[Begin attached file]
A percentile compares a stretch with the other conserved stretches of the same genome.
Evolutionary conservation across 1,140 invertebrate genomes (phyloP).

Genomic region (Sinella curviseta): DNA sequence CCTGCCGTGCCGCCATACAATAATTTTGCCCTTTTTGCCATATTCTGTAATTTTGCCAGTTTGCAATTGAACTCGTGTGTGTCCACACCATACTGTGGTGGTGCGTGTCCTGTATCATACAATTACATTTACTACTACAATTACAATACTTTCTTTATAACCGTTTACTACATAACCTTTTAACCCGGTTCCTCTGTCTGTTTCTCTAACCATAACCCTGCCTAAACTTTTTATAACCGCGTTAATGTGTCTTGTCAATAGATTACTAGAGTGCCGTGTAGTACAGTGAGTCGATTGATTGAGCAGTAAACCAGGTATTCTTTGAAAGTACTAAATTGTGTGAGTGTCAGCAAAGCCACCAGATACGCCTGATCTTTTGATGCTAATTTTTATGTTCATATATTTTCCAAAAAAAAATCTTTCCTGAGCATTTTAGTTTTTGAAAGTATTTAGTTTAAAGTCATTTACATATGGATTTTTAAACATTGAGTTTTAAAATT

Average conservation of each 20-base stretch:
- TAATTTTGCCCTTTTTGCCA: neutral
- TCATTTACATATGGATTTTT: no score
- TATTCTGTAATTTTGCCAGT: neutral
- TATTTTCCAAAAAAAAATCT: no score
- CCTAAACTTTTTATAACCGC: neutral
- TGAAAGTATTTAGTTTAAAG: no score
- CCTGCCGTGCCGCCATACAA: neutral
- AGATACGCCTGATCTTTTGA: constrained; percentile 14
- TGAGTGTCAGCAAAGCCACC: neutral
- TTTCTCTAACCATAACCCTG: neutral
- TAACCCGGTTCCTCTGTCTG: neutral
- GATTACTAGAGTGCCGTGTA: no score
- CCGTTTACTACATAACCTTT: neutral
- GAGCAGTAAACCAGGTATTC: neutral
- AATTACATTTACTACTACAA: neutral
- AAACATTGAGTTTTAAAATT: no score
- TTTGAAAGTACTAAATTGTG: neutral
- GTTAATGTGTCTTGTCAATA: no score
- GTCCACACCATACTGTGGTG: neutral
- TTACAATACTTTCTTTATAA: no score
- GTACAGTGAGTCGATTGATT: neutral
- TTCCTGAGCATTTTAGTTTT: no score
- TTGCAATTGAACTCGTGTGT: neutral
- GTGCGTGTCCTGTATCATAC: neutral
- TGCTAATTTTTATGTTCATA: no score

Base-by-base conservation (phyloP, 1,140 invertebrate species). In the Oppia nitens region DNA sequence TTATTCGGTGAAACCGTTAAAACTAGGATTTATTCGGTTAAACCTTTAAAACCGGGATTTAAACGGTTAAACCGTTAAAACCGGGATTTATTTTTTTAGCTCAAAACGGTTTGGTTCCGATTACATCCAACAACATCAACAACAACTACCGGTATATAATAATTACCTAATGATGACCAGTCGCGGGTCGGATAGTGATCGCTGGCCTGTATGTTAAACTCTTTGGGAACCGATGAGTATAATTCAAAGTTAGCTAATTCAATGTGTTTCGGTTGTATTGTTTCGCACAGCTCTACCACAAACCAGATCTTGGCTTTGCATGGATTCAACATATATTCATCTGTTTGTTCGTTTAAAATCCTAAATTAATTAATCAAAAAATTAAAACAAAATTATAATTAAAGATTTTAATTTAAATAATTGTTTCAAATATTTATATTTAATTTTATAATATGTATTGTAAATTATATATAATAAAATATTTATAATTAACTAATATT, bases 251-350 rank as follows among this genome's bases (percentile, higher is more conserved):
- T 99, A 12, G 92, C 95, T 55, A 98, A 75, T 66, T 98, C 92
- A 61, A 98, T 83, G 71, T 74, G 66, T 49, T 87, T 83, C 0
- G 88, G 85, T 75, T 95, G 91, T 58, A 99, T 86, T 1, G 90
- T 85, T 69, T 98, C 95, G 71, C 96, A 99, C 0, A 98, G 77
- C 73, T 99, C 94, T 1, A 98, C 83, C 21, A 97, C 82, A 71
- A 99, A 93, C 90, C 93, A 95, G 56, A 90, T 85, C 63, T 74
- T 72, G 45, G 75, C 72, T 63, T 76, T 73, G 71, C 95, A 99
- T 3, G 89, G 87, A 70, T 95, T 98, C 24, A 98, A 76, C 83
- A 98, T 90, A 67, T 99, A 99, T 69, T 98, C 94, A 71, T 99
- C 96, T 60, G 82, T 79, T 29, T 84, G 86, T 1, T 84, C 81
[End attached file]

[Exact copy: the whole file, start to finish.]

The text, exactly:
A percentile compares a stretch with the other conserved stretches of the same genome.
Evolutionary conservation across 1,140 invertebrate genomes (phyloP).

Genomic region (Sinella curviseta): DNA sequence CCTGCCGTGCCGCCATACAATAATTTTGCCCTTTTTGCCATATTCTGTAATTTTGCCAGTTTGCAATTGAACTCGTGTGTGTCCACACCATACTGTGGTGGTGCGTGTCCTGTATCATACAATTACATTTACTACTACAATTACAATACTTTCTTTATAACCGTTTACTACATAACCTTTTAACCCGGTTCCTCTGTCTGTTTCTCTAACCATAACCCTGCCTAAACTTTTTATAACCGCGTTAATGTGTCTTGTCAATAGATTACTAGAGTGCCGTGTAGTACAGTGAGTCGATTGATTGAGCAGTAAACCAGGTATTCTTTGAAAGTACTAAATTGTGTGAGTGTCAGCAAAGCCACCAGATACGCCTGATCTTTTGATGCTAATTTTTATGTTCATATATTTTCCAAAAAAAAATCTTTCCTGAGCATTTTAGTTTTTGAAAGTATTTAGTTTAAAGTCATTTACATATGGATTTTTAAACATTGAGTTTTAAAATT

Average conservation of each 20-base stretch:
- TAATTTTGCCCTTTTTGCCA: neutral
- TCATTTACATATGGATTTTT: no score
- TATTCTGTAATTTTGCCAGT: neutral
- TATTTTCCAAAAAAAAATCT: no score
- CCTAAACTTTTTATAACCGC: neutral
- TGAAAGTATTTAGTTTAAAG: no score
- CCTGCCGTGCCGCCATACAA: neutral
- AGATACGCCTGATCTTTTGA: constrained; percentile 14
- TGAGTGTCAGCAAAGCCACC: neutral
- TTTCTCTAACCATAACCCTG: neutral
- TAACCCGGTTCCTCTGTCTG: neutral
- GATTACTAGAGTGCCGTGTA: no score
- CCGTTTACTACATAACCTTT: neutral
- GAGCAGTAAACCAGGTATTC: neutral
- AATTACATTTACTACTACAA: neutral
- AAACATTGAGTTTTAAAATT: no score
- TTTGAAAGTACTAAATTGTG: neutral
- GTTAATGTGTCTTGTCAATA: no score
- GTCCACACCATACTGTGGTG: neutral
- TTACAATACTTTCTTTATAA: no score
- GTACAGTGAGTCGATTGATT: neutral
- TTCCTGAGCATTTTAGTTTT: no score
- TTGCAATTGAACTCGTGTGT: neutral
- GTGCGTGTCCTGTATCATAC: neutral
- TGCTAATTTTTATGTTCATA: no score

Base-by-base conservation (phyloP, 1,140 invertebrate species). In the Oppia nitens region DNA sequence TTATTCGGTGAAACCGTTAAAACTAGGATTTATTCGGTTAAACCTTTAAAACCGGGATTTAAACGGTTAAACCGTTAAAACCGGGATTTATTTTTTTAGCTCAAAACGGTTTGGTTCCGATTACATCCAACAACATCAACAACAACTACCGGTATATAATAATTACCTAATGATGACCAGTCGCGGGTCGGATAGTGATCGCTGGCCTGTATGTTAAACTCTTTGGGAACCGATGAGTATAATTCAAAGTTAGCTAATTCAATGTGTTTCGGTTGTATTGTTTCGCACAGCTCTACCACAAACCAGATCTTGGCTTTGCATGGATTCAACATATATTCATCTGTTTGTTCGTTTAAAATCCTAAATTAATTAATCAAAAAATTAAAACAAAATTATAATTAAAGATTTTAATTTAAATAATTGTTTCAAATATTTATATTTAATTTTATAATATGTATTGTAAATTATATATAATAAAATATTTATAATTAACTAATATT, bases 251-350 rank as follows among this genome's bases (percentile, higher is more conserved):
- T 99, A 12, G 92, C 95, T 55, A 98, A 75, T 66, T 98, C 92
- A 61, A 98, T 83, G 71, T 74, G 66, T 49, T 87, T 83, C 0
- G 88, G 85, T 75, T 95, G 91, T 58, A 99, T 86, T 1, G 90
- T 85, T 69, T 98, C 95, G 71, C 96, A 99, C 0, A 98, G 77
- C 73, T 99, C 94, T 1, A 98, C 83, C 21, A 97, C 82, A 71
- A 99, A 93, C 90, C 93, A 95, G 56, A 90, T 85, C 63, T 74
- T 72, G 45, G 75, C 72, T 63, T 76, T 73, G 71, C 95, A 99
- T 3, G 89, G 87, A 70, T 95, T 98, C 24, A 98, A 76, C 83
- A 98, T 90, A 67, T 99, A 99, T 69, T 98, C 94, A 71, T 99
- C 96, T 60, G 82, T 79, T 29, T 84, G 86, T 1, T 84, C 81